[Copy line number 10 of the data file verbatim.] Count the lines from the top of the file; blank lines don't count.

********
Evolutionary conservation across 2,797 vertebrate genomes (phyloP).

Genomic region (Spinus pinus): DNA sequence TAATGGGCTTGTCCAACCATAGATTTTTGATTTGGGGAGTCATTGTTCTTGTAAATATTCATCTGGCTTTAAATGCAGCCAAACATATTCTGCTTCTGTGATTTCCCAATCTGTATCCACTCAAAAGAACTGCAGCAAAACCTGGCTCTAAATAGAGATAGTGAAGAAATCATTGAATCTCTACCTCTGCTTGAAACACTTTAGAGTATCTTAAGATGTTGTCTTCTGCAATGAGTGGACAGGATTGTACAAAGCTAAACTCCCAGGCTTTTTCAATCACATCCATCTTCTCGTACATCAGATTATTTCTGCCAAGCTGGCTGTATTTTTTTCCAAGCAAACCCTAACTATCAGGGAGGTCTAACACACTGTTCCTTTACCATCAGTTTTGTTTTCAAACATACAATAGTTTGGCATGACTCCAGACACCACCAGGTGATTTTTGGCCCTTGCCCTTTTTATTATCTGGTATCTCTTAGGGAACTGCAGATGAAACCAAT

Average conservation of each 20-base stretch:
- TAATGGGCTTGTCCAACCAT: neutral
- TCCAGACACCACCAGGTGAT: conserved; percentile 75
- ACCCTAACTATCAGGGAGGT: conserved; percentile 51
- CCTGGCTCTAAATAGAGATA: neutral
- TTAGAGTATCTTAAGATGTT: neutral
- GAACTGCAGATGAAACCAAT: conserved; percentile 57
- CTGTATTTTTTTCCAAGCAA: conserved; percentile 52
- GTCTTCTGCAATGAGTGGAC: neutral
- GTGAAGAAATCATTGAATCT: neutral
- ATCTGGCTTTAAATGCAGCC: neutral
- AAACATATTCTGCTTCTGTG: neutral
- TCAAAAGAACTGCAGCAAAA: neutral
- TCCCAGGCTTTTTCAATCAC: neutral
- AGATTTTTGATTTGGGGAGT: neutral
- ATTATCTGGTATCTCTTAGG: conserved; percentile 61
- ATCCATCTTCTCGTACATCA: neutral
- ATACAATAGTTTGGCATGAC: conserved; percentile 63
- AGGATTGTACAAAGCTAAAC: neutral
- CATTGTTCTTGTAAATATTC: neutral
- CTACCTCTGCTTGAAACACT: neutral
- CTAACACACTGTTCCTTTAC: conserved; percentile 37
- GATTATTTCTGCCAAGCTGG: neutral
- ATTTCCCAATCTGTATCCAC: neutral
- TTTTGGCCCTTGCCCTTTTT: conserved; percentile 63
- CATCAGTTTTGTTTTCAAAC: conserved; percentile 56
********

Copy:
- CTGTATTTTTTTCCAAGCAA: conserved; percentile 52